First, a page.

Walmart Deal Brings Flipkart Founders Under Tax Probe
The Income Tax department wrote to Flipkart founders Sachin and Binny Bansal and sought information on the income earned from their share sale to the U.S. retail giant Walmart, an official said. The department also sought to know when they would be depositing the advance tax.
As per the income tax laws, both Sachin and Binny Bansal, being Indian residents, would be liable to pay 20 percent income tax on the capital gains made from the sale of stake in Flipkart to the U.S.-retail giant earlier in August.
The tax law requires the two Flipkart founders to deposit advance tax on the assessed income from the deal with Walmart with the government. About 75 percent of that tax has to be deposited by Dec. 15, and the remaining by Mar. 15, 2019.
"As part of studying the Walmart-Flipkart deal, the international taxation division had written to Sachin and Binny Bansal asking them where they are assessed and where they would be filing their taxes,” an official said. “Since they file their income tax returns in Bangalore, the assessing officer there would now be in touch with them."
In August this year, Walmart bought 77 percent stake for $16 billion in Flipkart after buying out shareholding of as many as 44 shareholders, including significant ones like SoftBank, Naspers, Accel Partners and eBay. Sachin and Binny Bansal, too, sold their holding.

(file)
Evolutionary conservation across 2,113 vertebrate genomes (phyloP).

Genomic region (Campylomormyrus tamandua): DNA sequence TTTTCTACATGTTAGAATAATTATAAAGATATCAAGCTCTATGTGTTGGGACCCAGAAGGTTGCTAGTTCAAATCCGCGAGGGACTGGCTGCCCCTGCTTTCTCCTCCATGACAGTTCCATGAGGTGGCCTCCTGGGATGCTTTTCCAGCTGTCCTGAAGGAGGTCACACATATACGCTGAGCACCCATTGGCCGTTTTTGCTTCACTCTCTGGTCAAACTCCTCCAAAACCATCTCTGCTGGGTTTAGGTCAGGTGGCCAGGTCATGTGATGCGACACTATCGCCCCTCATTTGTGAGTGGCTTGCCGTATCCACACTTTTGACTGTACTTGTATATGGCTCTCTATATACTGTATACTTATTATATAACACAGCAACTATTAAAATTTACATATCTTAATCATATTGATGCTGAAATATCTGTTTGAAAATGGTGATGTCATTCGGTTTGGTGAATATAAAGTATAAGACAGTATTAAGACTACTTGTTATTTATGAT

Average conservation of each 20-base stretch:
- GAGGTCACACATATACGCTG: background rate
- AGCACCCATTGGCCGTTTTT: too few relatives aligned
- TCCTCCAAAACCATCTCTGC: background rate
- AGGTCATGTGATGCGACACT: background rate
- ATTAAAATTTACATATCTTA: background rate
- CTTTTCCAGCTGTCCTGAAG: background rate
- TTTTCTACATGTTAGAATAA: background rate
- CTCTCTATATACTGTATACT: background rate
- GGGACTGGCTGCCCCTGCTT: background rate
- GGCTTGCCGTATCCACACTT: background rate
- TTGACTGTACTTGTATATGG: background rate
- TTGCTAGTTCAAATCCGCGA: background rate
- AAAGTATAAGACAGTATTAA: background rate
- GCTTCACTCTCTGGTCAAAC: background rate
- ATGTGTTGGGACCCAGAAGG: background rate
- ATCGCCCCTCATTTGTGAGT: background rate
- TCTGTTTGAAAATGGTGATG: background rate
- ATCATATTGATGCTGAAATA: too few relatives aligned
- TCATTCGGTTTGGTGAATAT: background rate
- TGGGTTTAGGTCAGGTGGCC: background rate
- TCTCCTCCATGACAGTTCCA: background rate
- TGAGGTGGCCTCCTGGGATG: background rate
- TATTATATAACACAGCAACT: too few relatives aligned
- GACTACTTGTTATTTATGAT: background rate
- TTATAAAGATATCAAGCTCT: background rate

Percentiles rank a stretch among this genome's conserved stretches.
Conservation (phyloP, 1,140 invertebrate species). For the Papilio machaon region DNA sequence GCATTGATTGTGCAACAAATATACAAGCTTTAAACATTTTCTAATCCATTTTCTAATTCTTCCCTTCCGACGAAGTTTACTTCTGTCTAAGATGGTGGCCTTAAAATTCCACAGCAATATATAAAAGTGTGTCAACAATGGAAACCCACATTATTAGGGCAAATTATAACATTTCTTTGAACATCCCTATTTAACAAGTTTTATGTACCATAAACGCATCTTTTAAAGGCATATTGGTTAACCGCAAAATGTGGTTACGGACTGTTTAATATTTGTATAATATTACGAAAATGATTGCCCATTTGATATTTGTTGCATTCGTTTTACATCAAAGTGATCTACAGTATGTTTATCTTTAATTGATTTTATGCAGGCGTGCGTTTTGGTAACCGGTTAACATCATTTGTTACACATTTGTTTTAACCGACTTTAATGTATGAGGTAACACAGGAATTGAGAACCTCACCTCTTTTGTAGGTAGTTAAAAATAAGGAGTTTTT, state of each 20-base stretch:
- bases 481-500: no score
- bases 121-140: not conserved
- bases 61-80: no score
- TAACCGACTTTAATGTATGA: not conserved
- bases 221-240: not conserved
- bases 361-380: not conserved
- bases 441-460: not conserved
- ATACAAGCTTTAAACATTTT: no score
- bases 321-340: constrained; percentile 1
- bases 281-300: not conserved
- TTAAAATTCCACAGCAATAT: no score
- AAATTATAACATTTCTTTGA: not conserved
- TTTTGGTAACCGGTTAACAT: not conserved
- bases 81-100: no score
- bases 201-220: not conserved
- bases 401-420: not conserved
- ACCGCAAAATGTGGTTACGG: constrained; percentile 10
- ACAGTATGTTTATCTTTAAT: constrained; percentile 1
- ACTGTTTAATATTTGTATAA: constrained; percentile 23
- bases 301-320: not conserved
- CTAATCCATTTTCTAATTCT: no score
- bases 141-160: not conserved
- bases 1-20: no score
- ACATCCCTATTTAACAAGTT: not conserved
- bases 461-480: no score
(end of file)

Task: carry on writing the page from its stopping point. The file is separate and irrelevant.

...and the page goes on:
Walmart already deposited Rs 7,439 crore tax for buying out stake from 44 foreign shareholders in Flipkart, since a substantial value of the e-commerce giant's shares is being derived from India.
However, Sachin and Binny Bansal would be assessed separately under the domestic tax laws and would be liable to pay 20 percent capital gains tax on the income earned in the deal.
While Sachin Bansal sold his entire 5-6 percent holding in Flipkart, Binny Bansal had sold part of his stake. Binny Bansal had recently said that while he was stepping down as Flipkart Group chief executive officer, he continues to be a "large shareholder" and a member on the Board.
Sachin Bansal and Binny Bansal did not respond to queries from PTI.
According to Nangia Advisors LLP Managing Partner Rakesh Nangia, as per Indian income tax laws, worldwide income of an Indian resident is taxable in India.
Hence the Indian promoters of Flipkart who sold their shareholdings, being Indian residents, they would also be liable to pay income tax in India on capital gains arising from such transaction.
"If the Indian promoters do not deposit the advance tax, they shall be liable to the interest implications under section 234B (interest for non-payment of advance tax) and 234C (interest for short-payment of advance tax) of the Act," Nangia added.
Under section 234B, interest for default in payment of advance tax is levied at 1 percent simple interest per month or part of a month. The penalty interest is levied on the amount of unpaid advance tax.
Under Section 234C, penal interest would be payable on the amount of advance tax payment short paid at the rate of 1 percent simple interest per month.